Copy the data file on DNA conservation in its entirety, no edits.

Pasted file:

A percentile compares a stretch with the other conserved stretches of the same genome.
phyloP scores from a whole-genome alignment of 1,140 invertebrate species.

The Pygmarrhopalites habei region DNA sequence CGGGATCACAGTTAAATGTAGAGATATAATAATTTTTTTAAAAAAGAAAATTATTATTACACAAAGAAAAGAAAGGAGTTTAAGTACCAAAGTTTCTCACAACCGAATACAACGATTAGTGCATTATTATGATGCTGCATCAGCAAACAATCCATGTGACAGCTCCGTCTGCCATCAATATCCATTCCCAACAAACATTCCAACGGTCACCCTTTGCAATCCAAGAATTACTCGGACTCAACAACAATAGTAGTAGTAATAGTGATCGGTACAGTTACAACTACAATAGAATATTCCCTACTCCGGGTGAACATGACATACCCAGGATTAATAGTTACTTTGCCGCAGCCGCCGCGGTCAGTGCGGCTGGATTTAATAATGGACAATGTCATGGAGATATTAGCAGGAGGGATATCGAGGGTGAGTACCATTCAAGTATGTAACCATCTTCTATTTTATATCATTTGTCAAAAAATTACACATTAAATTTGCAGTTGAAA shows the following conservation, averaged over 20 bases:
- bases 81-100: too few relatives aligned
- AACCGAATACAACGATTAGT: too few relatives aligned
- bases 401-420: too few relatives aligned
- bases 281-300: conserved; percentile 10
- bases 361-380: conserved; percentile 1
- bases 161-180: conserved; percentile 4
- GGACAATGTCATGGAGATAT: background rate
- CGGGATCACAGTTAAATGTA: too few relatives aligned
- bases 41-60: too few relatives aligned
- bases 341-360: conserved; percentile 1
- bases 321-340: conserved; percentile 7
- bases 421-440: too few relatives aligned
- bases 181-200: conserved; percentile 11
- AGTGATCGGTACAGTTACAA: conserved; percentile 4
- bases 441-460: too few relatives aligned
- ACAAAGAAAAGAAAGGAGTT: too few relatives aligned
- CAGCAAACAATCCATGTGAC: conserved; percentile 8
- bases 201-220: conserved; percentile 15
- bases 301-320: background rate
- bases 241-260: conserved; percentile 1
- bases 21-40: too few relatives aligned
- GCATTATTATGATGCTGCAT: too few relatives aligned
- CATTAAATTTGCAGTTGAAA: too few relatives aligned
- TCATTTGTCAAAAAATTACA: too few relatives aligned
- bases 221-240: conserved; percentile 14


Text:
A percentile compares a stretch with the other conserved stretches of the same genome.
phyloP scores from a whole-genome alignment of 1,140 invertebrate species.

The Pygmarrhopalites habei region DNA sequence CGGGATCACAGTTAAATGTAGAGATATAATAATTTTTTTAAAAAAGAAAATTATTATTACACAAAGAAAAGAAAGGAGTTTAAGTACCAAAGTTTCTCACAACCGAATACAACGATTAGTGCATTATTATGATGCTGCATCAGCAAACAATCCATGTGACAGCTCCGTCTGCCATCAATATCCATTCCCAACAAACATTCCAACGGTCACCCTTTGCAATCCAAGAATTACTCGGACTCAACAACAATAGTAGTAGTAATAGTGATCGGTACAGTTACAACTACAATAGAATATTCCCTACTCCGGGTGAACATGACATACCCAGGATTAATAGTTACTTTGCCGCAGCCGCCGCGGTCAGTGCGGCTGGATTTAATAATGGACAATGTCATGGAGATATTAGCAGGAGGGATATCGAGGGTGAGTACCATTCAAGTATGTAACCATCTTCTATTTTATATCATTTGTCAAAAAATTACACATTAAATTTGCAGTTGAAA shows the following conservation, averaged over 20 bases:
- bases 81-100: too few relatives aligned
- AACCGAATACAACGATTAGT: too few relatives aligned
- bases 401-420: too few relatives aligned
- bases 281-300: conserved; percentile 10
- bases 361-380: conserved; percentile 1
- bases 161-180: conserved; percentile 4
- GGACAATGTCATGGAGATAT: background rate
- CGGGATCACAGTTAAATGTA: too few relatives aligned
- bases 41-60: too few relatives aligned
- bases 341-360: conserved; percentile 1
- bases 321-340: conserved; percentile 7
- bases 421-440: too few relatives aligned
- bases 181-200: conserved; percentile 11
- AGTGATCGGTACAGTTACAA: conserved; percentile 4
- bases 441-460: too few relatives aligned
- ACAAAGAAAAGAAAGGAGTT: too few relatives aligned
- CAGCAAACAATCCATGTGAC: conserved; percentile 8
- bases 201-220: conserved; percentile 15
- bases 301-320: background rate
- bases 241-260: conserved; percentile 1
- bases 21-40: too few relatives aligned
- GCATTATTATGATGCTGCAT: too few relatives aligned
- CATTAAATTTGCAGTTGAAA: too few relatives aligned
- TCATTTGTCAAAAAATTACA: too few relatives aligned
- bases 221-240: conserved; percentile 14